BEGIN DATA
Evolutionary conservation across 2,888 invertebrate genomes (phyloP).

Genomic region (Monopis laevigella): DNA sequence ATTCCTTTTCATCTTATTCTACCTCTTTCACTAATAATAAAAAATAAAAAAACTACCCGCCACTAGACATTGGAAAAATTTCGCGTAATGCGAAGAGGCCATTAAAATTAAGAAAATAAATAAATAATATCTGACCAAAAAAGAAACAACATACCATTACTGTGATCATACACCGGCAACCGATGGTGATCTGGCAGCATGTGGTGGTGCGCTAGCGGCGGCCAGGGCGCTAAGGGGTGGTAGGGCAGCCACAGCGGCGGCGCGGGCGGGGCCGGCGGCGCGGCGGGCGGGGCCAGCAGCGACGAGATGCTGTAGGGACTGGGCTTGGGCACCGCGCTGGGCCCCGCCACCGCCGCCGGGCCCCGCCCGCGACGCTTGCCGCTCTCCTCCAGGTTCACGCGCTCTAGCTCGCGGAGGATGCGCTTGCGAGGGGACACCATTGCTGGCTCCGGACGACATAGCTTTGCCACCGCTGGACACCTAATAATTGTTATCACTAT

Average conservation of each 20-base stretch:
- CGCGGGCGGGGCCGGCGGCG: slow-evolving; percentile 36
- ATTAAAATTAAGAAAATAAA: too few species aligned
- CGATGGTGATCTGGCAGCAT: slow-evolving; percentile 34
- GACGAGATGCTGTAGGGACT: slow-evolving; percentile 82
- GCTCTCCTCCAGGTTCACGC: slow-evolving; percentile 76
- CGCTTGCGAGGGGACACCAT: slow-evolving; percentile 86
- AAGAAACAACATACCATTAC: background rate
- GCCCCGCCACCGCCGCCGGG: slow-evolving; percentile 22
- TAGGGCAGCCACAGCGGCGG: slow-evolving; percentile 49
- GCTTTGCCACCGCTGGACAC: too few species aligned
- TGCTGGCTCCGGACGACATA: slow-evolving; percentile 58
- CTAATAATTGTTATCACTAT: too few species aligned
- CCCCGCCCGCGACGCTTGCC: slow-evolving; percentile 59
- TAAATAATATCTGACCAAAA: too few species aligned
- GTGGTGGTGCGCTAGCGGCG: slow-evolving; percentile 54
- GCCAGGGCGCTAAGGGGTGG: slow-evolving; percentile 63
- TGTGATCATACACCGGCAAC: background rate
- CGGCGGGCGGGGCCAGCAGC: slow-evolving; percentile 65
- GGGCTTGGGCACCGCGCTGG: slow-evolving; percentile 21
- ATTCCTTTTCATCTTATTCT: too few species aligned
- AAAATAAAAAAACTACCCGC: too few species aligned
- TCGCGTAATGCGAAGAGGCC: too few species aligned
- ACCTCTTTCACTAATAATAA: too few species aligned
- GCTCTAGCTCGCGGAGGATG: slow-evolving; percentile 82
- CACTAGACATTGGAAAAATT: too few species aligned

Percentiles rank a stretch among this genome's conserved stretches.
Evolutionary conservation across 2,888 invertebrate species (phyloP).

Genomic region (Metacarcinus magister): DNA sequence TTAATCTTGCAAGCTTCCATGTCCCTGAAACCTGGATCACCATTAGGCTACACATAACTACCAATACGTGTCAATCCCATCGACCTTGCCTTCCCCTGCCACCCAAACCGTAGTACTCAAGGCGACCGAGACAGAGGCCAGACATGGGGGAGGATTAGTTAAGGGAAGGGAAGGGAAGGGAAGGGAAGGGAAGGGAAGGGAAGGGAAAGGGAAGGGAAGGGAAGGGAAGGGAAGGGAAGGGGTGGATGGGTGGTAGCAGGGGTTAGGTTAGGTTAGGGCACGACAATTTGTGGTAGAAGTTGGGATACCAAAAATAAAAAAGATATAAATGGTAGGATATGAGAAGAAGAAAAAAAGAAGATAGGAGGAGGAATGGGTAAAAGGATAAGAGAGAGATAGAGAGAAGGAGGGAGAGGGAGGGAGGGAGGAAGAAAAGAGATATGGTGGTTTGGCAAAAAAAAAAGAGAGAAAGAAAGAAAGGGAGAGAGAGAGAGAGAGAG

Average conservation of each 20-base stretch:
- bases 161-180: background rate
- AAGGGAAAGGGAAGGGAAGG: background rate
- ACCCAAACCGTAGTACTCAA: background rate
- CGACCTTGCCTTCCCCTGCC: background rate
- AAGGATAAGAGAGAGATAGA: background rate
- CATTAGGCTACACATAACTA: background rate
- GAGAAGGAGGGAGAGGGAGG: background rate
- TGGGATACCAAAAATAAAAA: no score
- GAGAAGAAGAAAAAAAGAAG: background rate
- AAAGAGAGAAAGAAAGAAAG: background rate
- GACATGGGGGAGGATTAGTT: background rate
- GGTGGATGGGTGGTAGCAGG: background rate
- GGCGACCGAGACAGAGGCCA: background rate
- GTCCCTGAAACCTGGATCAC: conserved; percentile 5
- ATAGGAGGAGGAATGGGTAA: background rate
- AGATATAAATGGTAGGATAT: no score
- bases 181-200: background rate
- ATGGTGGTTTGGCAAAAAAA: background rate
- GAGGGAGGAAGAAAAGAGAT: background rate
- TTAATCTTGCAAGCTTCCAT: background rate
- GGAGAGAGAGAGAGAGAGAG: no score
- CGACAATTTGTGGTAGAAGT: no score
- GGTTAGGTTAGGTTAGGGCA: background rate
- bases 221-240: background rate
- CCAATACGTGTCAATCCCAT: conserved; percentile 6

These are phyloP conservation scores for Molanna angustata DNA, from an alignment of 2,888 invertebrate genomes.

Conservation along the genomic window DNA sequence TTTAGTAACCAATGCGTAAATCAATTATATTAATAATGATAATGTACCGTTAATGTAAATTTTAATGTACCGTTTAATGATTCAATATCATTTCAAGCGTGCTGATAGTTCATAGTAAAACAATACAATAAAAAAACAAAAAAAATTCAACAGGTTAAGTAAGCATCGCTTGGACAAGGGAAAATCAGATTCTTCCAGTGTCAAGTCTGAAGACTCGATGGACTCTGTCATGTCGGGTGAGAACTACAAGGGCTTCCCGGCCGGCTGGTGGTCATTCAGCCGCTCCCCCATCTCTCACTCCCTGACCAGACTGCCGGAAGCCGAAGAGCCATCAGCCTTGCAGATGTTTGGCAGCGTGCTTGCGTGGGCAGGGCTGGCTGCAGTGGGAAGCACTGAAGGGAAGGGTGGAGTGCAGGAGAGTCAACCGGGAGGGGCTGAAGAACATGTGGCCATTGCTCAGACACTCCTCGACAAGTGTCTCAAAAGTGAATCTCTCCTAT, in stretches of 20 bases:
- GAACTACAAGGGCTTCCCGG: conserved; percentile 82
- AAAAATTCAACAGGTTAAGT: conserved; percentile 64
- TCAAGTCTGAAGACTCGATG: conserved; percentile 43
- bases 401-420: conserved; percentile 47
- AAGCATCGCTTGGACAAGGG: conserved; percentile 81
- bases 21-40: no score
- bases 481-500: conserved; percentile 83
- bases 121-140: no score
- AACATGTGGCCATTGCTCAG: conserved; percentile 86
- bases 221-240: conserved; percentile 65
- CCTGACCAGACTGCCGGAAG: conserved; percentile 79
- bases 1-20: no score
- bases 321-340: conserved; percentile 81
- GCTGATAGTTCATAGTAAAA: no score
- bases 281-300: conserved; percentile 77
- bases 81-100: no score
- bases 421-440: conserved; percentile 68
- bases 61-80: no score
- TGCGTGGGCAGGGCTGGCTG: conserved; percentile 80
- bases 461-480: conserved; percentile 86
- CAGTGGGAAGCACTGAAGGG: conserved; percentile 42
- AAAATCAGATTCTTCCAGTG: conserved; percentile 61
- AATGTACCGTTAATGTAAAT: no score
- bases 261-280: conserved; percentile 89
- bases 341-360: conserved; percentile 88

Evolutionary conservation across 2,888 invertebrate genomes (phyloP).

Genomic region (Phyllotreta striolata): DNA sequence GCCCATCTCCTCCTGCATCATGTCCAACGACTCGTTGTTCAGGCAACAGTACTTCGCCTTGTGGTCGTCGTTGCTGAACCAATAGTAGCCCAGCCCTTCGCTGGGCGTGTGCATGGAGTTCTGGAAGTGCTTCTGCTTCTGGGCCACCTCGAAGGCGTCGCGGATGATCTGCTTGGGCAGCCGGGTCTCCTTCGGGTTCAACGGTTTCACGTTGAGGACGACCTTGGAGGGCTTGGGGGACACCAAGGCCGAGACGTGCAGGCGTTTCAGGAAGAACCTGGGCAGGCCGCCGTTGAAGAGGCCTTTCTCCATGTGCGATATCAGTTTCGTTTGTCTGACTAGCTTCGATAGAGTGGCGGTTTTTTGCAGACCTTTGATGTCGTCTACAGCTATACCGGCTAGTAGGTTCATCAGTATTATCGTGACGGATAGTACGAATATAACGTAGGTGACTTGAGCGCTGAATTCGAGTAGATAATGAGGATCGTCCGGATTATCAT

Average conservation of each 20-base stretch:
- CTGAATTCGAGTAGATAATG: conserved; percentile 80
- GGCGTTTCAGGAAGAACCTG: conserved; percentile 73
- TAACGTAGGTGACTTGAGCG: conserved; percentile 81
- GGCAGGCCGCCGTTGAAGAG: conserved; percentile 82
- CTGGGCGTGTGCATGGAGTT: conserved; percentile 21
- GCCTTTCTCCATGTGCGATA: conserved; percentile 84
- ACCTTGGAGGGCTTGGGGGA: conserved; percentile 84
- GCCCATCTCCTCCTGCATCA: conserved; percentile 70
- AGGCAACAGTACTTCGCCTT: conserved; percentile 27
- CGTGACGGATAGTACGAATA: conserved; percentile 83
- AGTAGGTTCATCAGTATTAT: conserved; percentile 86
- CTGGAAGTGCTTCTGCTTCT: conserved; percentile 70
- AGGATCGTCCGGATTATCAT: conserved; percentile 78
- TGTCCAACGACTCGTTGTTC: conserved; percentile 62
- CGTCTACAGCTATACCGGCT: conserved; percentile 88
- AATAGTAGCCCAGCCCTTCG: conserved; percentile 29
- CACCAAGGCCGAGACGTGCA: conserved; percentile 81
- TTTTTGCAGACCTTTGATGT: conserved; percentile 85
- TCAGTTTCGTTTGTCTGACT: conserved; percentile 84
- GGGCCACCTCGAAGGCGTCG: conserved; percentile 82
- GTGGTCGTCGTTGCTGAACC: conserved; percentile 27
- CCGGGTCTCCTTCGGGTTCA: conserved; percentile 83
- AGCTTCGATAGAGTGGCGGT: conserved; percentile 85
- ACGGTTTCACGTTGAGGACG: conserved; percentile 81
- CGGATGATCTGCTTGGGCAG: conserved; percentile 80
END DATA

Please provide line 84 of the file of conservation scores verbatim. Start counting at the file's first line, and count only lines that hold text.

- bases 341-360: conserved; percentile 88